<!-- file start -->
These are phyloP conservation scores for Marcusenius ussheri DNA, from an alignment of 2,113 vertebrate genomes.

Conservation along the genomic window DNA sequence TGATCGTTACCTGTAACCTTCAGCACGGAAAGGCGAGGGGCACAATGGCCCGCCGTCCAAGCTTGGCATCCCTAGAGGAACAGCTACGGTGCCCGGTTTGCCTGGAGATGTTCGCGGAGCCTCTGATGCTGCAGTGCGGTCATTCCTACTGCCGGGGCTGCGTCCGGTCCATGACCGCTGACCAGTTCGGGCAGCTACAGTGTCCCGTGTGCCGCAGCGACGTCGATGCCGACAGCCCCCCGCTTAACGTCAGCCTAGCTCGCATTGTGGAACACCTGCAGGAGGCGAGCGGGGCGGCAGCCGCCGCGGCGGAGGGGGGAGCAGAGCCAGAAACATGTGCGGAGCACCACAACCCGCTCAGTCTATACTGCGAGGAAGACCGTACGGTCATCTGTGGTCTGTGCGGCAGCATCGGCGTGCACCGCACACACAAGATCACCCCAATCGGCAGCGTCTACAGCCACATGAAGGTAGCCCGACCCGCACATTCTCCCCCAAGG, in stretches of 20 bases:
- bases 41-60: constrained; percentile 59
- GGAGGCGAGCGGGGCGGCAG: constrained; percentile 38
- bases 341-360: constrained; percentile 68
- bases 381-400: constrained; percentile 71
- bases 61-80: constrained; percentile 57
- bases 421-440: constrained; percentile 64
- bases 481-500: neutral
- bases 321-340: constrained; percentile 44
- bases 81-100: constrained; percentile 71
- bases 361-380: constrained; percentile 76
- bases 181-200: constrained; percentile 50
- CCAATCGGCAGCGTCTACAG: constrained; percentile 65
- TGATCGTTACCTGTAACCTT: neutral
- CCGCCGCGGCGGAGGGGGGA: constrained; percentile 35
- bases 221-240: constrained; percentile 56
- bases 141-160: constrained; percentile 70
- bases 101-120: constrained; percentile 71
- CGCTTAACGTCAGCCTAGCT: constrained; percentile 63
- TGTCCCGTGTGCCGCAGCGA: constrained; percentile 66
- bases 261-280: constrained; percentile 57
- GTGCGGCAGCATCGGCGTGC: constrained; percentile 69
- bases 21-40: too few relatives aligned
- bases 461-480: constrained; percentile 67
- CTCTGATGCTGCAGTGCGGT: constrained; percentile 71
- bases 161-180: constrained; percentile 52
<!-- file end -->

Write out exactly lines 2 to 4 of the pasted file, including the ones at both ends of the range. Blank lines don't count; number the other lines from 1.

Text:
Conservation along the genomic window DNA sequence TGATCGTTACCTGTAACCTTCAGCACGGAAAGGCGAGGGGCACAATGGCCCGCCGTCCAAGCTTGGCATCCCTAGAGGAACAGCTACGGTGCCCGGTTTGCCTGGAGATGTTCGCGGAGCCTCTGATGCTGCAGTGCGGTCATTCCTACTGCCGGGGCTGCGTCCGGTCCATGACCGCTGACCAGTTCGGGCAGCTACAGTGTCCCGTGTGCCGCAGCGACGTCGATGCCGACAGCCCCCCGCTTAACGTCAGCCTAGCTCGCATTGTGGAACACCTGCAGGAGGCGAGCGGGGCGGCAGCCGCCGCGGCGGAGGGGGGAGCAGAGCCAGAAACATGTGCGGAGCACCACAACCCGCTCAGTCTATACTGCGAGGAAGACCGTACGGTCATCTGTGGTCTGTGCGGCAGCATCGGCGTGCACCGCACACACAAGATCACCCCAATCGGCAGCGTCTACAGCCACATGAAGGTAGCCCGACCCGCACATTCTCCCCCAAGG, in stretches of 20 bases:
- bases 41-60: constrained; percentile 59
- GGAGGCGAGCGGGGCGGCAG: constrained; percentile 38